By Aaron Reiss
By Angelica Leicht
By Dianna Wray
By Aaron Reiss
By Camilo Smith
By Craig Malisow
By Jeff Balke
By Angelica Leicht
However, Crocker began noting problems with Deen. "I saw her isolating a few kids that she would talk to and spend a lot of time" with, remembers Crocker. "I used to constantly try to tell her that she needed to deal more with supervision of the staff, because that was her job."
One youth seemed to get most of Deen's attention. Terry Williams was bright and physically mature, a muscular 15-year-old with a polite demeanor and a penchant for attracting adult sympathy. His father was a disabled dump-truck driver, and his mother had just been released from Gatesville on parole after a ten-year sentence for forgery.
Terry was sent to Burnett-Bayland because he was missing classes and his father was not providing for his care. Two of his four siblings were scattered around the country with other relatives.
Deen was never Terry's caseworker, but she began to take a special interest in him. Crocker, who is now retired from the agency, began hearing of problems.
"There were two kids in particular," remembers Crocker. "There was one that she talked to a lot and he confided in her. Then rumors started when [Terry] came in. He and the other boy used to get in arguments about her."
The conflict escalated into a brawl that stopped only when workers separated the two boys. In the fray, Terry tripped a guard, who fell backward and broke an ankle. When officers cuffed him and put him in the back of a car, Terry kicked the windows out. He was charged with delinquent behavior in Judge Mary Craft's juvenile court.
Jo Nelson, a veteran Houston juvenile law attorney, was his appointed lawyer. "Terry was a really nice kid, and everybody felt sorry for him because of his background, and his parents weren't really supportive or there for him," Nelson says. "They wanted me to find a really good placement for him."
Nelson says Deen and some other workers had taken an unusually keen interest in him. "In 27 years of practice, I've never had that many people involved with one child, being overprotective of him," recalls Nelson. "I called Linda Crocker, and she was not sympathetic. She thought the juvenile was getting preferential treatment and was somewhat annoyed."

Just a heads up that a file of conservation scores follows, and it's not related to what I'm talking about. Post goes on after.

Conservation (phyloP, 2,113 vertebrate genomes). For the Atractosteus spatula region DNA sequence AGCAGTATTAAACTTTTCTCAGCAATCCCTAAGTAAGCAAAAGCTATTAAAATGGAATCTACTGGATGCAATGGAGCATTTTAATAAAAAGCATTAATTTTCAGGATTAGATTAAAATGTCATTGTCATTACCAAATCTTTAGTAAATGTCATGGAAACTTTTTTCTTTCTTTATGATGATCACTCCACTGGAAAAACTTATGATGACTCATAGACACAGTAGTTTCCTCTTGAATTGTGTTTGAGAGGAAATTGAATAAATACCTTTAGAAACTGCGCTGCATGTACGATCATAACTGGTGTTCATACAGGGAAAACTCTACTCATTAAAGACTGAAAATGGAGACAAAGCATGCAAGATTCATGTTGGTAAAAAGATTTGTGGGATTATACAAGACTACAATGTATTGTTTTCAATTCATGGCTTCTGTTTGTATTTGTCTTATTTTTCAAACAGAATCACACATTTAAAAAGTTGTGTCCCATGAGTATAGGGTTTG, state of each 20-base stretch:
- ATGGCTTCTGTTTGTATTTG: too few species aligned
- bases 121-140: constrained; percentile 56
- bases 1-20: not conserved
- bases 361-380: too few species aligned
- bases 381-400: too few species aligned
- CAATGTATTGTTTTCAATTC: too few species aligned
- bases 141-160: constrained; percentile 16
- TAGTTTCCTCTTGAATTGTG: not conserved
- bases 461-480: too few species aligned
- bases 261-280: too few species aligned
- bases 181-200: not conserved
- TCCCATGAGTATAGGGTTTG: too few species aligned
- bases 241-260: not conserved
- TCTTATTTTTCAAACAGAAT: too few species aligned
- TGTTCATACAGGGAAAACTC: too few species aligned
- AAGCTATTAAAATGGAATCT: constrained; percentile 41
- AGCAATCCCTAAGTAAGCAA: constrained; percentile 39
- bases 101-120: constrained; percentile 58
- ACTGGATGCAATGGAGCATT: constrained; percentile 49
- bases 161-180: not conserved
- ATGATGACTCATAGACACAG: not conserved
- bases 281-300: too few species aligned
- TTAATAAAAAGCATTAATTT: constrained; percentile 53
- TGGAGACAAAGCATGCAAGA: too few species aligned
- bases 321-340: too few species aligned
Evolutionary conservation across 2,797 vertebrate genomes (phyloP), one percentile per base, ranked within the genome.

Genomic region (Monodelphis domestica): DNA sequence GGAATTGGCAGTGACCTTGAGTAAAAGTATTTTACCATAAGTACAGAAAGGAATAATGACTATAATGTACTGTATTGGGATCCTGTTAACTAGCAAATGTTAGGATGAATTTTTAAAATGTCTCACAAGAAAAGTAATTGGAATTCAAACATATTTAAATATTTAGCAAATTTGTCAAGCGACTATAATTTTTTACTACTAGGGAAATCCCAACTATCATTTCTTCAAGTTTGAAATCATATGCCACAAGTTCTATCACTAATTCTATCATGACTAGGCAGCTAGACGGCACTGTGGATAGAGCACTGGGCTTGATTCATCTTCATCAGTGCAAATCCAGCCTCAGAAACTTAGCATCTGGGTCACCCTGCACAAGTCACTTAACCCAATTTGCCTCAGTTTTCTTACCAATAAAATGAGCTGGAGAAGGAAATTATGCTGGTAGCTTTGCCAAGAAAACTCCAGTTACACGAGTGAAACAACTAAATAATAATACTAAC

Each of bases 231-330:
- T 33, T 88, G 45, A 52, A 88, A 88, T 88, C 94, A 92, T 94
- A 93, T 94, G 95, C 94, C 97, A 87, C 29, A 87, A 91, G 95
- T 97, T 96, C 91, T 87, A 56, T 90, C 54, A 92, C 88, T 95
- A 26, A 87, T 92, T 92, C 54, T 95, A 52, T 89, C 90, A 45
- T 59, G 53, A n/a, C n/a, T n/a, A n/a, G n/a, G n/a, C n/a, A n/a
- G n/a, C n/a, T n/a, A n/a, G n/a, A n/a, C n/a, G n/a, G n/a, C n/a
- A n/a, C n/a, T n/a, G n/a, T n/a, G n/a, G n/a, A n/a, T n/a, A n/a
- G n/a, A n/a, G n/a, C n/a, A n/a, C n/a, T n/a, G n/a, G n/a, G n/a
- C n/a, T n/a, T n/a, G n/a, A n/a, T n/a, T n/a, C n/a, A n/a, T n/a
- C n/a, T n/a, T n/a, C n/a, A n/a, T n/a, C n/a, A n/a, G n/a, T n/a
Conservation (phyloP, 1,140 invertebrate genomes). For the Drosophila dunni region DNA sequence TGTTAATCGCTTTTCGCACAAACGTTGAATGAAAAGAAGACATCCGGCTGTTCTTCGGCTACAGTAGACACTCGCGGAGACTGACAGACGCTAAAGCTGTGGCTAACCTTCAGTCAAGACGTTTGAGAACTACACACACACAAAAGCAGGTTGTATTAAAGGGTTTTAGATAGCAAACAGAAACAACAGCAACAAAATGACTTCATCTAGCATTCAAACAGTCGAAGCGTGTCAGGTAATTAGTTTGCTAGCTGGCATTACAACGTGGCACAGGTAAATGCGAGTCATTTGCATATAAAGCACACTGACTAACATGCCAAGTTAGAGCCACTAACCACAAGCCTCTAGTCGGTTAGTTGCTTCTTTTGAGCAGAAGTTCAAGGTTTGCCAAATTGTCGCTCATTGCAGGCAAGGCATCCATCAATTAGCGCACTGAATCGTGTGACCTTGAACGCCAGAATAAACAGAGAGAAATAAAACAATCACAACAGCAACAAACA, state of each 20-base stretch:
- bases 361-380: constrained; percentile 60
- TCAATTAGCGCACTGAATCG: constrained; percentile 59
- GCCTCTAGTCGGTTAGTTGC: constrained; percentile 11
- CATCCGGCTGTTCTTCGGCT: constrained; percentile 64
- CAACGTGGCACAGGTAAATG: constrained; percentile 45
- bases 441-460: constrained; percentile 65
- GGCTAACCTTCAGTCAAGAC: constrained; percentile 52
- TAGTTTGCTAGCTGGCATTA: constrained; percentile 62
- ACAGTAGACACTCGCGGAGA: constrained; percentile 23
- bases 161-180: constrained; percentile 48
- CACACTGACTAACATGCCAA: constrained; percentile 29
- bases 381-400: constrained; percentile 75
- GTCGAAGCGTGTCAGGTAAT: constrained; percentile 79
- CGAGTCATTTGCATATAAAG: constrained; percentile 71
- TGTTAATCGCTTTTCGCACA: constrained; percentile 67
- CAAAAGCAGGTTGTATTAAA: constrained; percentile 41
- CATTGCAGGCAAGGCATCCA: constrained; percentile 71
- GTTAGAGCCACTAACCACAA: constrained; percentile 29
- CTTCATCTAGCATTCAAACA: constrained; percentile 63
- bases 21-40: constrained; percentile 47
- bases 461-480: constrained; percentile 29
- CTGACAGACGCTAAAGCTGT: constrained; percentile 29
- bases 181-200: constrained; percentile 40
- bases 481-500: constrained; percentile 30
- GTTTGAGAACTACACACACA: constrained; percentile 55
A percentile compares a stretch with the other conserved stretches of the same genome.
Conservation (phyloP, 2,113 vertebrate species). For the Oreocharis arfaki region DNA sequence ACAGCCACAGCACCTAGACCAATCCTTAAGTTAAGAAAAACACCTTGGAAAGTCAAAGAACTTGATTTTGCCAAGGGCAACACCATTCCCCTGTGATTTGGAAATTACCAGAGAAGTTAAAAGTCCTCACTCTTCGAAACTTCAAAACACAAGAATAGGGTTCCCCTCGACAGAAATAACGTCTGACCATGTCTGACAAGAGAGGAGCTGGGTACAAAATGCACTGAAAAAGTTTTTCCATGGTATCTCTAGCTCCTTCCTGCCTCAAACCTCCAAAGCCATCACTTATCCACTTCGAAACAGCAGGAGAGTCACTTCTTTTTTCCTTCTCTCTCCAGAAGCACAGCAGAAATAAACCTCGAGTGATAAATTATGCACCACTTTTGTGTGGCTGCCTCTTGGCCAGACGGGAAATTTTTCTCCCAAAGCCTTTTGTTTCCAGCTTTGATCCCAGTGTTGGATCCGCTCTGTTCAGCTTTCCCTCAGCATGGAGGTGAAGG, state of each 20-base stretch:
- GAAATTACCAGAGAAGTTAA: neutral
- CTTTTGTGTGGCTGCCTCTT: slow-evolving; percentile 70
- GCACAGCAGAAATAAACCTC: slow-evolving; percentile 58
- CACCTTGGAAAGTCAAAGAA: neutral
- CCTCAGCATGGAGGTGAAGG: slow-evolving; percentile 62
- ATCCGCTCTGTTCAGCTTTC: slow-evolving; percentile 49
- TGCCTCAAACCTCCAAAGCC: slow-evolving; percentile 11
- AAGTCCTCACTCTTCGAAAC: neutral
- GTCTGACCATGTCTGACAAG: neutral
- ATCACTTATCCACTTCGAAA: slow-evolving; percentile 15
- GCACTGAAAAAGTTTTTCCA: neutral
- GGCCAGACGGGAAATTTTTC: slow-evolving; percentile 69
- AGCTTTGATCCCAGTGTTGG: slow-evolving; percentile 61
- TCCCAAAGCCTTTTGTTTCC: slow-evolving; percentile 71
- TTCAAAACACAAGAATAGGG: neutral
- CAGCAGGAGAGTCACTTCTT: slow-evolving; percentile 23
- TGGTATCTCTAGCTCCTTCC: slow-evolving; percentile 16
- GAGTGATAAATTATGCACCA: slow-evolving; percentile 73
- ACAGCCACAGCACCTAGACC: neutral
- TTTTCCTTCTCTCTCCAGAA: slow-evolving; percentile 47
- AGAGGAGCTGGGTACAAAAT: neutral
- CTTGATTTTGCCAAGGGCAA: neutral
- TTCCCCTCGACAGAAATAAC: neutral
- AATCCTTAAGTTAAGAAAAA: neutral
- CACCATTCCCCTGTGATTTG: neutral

Crocker noted that Terry was not supposed to have free access to administrative areas of the campus outside his dormitory but was repeatedly visiting Deen's office in the evenings. In fact, she says, she once walked in to find the supervisor giving the boy a pedicure.
"I was concerned that she shouldn't have that kind of relationship with him and she should focus more on her staff," Crocker says. " I told her that the staff was starting to talk, and kids were talking in the cottages about how he didn't have to do anything, and he had it made."
Deen declined to return several calls from the Houston Press to her home. Terry says that in the early days, their contacts were innocent. "All I did was just talk to her," he says. "You know how sensitive women are, and I was just giving her the conversation."
But some of Terry's fellow detainees got other ideas.
"She and I had started staying in her office late at night," Terry recalls. "I'd get back to the cottage and everybody's going, 'You fucking with Deen?' And I was going, 'Naw, naw.' Sometime I be like, 'Yeah, there go my girl.' But you know, we wasn't. At that time she was just a mentor to me."
Crocker says she wrote several memos to her supervisors concerning Deen's strange relationship with Terry. However, the Press inspected Deen's personnel file under an open records request and found no memos on the subject. Agency director Elmer Bailey denies he received any early warnings.
Alarmed by Terry's violent behavior with other juveniles, Crocker says, she had him transferred to an agency evaluation center. He later moved to McDuffie's, a juvenile treatment facility in the Heights. During the same period in 2000, Deen transferred from Burnett-Bayland to become supervisor of a community probation office.
But she would never lose touch with Terry.
Ephraim McDuffie has handled scores of juvenile probation referrals as the head of McDuffie's, but he remembers one young client in particular -- Terry -- and the older woman who frequently saw him at the Heights center.
"We were shocked about Deen coming and visiting him a lot, demanding to see him and buying him expensive clothes," McDuffie says. "We were very concerned about that. We couldn't deny her because she was juvenile probation."
McDuffie says he contacted one of Deen's supervisors but got no help. "She'd say, 'I don't know what the whole situation is, but I understand she's been in his life for a while.' "
Worse yet, Terry began openly calling Deen his girlfriend, McDuffie says. In November 2001, just after Terry turned 16, he was discharged from McDuffie's facility. When Terry came back for visits, however, McDuffie recalls that the teenager would drive up in a car -- Deen's car.
"It just got crazy," McDuffie says.
Terry tells of initially returning to his home after his discharge, then deciding to take Deen up on her offer to move in with her.